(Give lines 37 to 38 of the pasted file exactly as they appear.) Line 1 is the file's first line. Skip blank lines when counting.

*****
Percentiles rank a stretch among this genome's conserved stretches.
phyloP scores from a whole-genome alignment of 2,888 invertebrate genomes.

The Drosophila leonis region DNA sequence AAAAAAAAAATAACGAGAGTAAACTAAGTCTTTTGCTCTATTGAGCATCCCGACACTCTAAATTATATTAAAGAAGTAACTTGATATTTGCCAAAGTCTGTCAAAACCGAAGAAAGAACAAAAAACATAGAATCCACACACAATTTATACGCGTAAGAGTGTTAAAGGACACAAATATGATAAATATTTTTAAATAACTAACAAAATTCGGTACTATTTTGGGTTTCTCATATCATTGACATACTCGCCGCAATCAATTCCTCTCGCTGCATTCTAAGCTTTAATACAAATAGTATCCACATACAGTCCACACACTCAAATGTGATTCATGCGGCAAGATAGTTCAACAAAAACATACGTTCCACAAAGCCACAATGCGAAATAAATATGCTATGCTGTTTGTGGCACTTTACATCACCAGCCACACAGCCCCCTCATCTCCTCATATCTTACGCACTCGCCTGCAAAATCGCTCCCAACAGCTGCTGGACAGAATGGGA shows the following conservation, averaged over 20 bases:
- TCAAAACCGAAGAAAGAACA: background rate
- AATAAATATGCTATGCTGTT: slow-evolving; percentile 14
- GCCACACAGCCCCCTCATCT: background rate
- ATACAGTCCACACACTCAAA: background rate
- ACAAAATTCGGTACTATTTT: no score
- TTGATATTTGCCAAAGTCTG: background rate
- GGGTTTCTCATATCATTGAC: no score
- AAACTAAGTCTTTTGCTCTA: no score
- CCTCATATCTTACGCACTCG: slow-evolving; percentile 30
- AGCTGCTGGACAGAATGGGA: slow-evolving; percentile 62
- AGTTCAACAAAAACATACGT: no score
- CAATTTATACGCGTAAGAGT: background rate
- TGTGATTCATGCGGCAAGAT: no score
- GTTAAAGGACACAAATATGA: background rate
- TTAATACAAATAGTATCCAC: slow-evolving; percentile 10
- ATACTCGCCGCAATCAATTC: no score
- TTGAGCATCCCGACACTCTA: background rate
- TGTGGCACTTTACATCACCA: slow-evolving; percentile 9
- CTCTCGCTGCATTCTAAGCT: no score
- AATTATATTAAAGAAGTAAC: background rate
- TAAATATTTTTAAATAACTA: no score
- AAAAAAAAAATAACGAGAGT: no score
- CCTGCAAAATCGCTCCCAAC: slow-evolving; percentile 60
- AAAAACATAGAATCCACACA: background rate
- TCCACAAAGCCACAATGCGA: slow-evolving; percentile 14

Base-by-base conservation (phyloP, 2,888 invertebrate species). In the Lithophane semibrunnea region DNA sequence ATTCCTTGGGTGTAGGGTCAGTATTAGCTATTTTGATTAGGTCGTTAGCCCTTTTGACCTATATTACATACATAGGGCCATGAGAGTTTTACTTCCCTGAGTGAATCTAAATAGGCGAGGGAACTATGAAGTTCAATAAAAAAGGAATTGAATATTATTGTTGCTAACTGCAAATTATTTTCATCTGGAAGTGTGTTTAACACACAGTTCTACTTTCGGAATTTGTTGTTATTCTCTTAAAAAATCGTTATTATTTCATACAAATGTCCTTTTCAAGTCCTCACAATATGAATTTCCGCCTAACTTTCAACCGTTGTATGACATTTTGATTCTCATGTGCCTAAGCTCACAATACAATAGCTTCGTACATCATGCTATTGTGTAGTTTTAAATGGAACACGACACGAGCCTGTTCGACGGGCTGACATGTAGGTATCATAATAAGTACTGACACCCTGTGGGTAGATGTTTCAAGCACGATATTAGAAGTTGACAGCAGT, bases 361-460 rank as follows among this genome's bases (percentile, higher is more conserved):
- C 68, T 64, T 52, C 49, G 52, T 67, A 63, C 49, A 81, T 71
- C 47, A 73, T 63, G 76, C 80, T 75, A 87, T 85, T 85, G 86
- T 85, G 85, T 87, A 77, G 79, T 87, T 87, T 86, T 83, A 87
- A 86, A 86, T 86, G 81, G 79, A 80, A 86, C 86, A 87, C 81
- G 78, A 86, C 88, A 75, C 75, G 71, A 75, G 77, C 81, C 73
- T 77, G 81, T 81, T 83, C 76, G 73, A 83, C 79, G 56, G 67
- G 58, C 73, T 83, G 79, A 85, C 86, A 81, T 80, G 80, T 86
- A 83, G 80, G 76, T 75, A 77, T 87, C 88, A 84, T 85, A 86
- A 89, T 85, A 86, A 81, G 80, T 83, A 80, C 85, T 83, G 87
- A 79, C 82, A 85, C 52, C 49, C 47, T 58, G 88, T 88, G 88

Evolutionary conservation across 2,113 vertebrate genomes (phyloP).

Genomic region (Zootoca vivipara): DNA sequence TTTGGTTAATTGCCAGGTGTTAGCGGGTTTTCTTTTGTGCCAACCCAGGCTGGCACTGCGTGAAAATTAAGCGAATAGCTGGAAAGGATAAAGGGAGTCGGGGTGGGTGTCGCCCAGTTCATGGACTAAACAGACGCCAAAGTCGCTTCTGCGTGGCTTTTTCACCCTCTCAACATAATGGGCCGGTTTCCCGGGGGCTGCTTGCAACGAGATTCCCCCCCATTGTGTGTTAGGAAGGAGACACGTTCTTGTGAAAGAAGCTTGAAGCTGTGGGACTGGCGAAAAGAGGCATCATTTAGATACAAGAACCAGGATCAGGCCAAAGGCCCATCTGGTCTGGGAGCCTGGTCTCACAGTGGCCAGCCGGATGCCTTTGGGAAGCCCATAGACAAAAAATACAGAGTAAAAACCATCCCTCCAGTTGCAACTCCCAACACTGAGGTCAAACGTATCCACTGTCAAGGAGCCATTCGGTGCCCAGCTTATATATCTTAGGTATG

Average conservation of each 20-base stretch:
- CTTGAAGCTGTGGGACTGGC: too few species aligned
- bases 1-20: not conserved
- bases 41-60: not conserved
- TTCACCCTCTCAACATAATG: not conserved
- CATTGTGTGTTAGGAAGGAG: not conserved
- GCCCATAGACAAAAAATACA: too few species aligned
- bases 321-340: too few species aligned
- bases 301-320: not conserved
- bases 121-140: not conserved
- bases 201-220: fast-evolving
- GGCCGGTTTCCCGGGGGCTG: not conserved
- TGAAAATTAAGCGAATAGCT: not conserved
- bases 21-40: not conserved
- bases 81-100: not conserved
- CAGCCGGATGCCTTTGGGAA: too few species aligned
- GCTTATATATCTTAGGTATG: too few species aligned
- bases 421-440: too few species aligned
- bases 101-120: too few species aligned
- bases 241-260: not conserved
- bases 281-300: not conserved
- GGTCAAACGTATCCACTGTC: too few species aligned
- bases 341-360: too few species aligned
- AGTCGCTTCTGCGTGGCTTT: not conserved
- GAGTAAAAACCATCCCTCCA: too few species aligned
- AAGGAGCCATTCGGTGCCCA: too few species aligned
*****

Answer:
- A 83, G 80, G 76, T 75, A 77, T 87, C 88, A 84, T 85, A 86
- A 89, T 85, A 86, A 81, G 80, T 83, A 80, C 85, T 83, G 87